77 years ago, Americans in Hawaii awoke to the sounds of mass destruction, and the sights of flames and smoke billowing from the bombing of Pearl Harbor.
It was a moment that forever changed the trajectory of the United States and the world, while forging a generation that can best be described as patriotic and strong.
Without warning or a declaration of war, the Imperial Japanese Navy Air Service bombed the harbor and killed 2,403 American service personnel and civilians in one Sunday morning.
The attack injured 1,178 others, sank four Navy battleships, damaged three cruisers and three destroyers and destroyed 188 U.S. aircraft.
President Franklin D. Roosevelt correctly called Dec. 7 "a date which will live in infamy."
Our amazing ally to the north, Canada, declared war on Japan within hours. The United States declared war Dec. 8, which had an immediate and direct effect on every man, woman and child in the country.
Nearly 11 percent of America's 140 million residents in the 1940s fought in the war. As men deployed overseas, women went to work in factories to build war machines and other goods needed to sustain the country and win the war.
Every American suddenly had a common interest: defending and preserving American sovereignty for the sake of liberty.
If not for the brave generation that fought World War II, we would not recognize this country today.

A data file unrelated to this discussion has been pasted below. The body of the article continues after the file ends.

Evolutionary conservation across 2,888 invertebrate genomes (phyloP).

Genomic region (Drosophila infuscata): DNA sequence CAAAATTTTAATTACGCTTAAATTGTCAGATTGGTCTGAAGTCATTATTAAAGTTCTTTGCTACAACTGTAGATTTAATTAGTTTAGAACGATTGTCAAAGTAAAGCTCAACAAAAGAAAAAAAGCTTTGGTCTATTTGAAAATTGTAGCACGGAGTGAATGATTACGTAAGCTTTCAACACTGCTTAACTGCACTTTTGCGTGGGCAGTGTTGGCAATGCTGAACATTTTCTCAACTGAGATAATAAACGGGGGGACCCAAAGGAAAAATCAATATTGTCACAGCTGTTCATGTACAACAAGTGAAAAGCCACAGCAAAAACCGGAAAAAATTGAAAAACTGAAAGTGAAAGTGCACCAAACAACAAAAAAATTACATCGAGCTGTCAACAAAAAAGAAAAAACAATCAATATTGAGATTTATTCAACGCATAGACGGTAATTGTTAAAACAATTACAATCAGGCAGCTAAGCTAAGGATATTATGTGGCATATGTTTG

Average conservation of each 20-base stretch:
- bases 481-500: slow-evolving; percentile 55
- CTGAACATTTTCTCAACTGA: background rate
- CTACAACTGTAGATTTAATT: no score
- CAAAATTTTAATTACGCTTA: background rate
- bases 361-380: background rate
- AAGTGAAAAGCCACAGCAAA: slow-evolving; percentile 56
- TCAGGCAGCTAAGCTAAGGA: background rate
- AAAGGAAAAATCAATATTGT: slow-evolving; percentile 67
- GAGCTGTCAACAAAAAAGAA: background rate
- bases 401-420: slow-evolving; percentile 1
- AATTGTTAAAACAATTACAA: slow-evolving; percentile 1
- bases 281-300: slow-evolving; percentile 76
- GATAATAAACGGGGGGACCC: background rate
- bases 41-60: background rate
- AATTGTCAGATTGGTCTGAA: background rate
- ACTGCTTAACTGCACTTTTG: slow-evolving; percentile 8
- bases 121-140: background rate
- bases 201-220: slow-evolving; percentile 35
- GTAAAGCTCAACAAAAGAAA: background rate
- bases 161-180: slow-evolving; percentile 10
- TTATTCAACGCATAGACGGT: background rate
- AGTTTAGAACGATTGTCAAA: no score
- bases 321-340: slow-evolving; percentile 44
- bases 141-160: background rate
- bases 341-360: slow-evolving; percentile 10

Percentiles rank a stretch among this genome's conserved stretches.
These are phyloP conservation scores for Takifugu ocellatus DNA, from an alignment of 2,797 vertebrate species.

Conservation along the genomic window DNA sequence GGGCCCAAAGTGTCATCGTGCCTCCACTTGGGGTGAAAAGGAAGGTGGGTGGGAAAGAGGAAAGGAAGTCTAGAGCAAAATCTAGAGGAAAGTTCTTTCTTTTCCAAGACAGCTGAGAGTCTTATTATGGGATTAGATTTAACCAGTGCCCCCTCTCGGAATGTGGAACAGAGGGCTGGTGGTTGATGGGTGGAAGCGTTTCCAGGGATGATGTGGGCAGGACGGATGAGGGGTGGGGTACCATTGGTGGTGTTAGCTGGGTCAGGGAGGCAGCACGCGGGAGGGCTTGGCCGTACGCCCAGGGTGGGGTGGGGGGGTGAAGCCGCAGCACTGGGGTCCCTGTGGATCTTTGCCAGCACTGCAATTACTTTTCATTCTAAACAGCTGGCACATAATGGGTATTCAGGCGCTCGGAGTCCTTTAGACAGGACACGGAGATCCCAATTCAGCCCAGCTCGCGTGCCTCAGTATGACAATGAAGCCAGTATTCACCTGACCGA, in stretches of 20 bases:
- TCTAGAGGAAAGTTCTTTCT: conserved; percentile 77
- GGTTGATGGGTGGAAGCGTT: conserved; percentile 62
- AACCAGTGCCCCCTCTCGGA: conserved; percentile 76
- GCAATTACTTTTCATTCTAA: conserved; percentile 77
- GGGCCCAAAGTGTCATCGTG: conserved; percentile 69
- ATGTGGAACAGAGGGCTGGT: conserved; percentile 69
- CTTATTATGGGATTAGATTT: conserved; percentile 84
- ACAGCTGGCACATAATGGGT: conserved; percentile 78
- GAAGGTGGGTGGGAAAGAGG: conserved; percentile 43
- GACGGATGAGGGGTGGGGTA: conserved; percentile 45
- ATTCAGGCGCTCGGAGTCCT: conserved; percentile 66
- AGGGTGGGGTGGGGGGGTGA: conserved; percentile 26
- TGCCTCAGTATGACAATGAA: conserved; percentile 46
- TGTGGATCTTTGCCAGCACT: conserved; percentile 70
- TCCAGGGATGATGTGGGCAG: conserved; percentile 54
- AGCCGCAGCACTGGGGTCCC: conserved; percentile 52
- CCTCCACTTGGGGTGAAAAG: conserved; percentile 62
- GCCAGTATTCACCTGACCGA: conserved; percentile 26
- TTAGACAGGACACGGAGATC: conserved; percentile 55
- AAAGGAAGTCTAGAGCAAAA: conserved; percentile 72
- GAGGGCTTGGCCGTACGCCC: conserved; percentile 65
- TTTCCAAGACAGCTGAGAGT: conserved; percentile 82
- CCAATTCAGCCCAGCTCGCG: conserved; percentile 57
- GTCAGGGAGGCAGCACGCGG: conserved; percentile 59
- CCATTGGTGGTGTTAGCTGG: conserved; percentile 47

Americans fought long enough and hard enough to prevent the Japanese from dominating Asia, the Pacific and beyond. They held back the enemy long enough for the U.S. government to develop nuclear weapons with the assistance of the United Kingdom and Canada.
After dropping leaflets warning Japanese residents to flee their cities, and after President Harry S. Truman warned of a "rain of ruin from the air, the likes of which has never been seen on this Earth," the United States dropped an atomic bomb on Hiroshima and Nagasaki on Aug. 6 and 9 of 1945.
The bombings, combined with the Soviet Union joining the war against Japan on Aug. 8, led Japan to surrender Aug. 15.
Just over 500,000 of roughly 16 million Americans who served in World War II remain alive today.
Americans of all generations should give special thanks each Dec. 7 for the World War II generation, which fought to save this country and make it a superpower feared and envied by the rest of the world.
Before long, communities will have no World War II veterans to thank. Be sure to thank them, and tell them we will never forget what they did for the future of this great country.
REPRINTED FROM THE COLORADO SPRINGS GAZETTE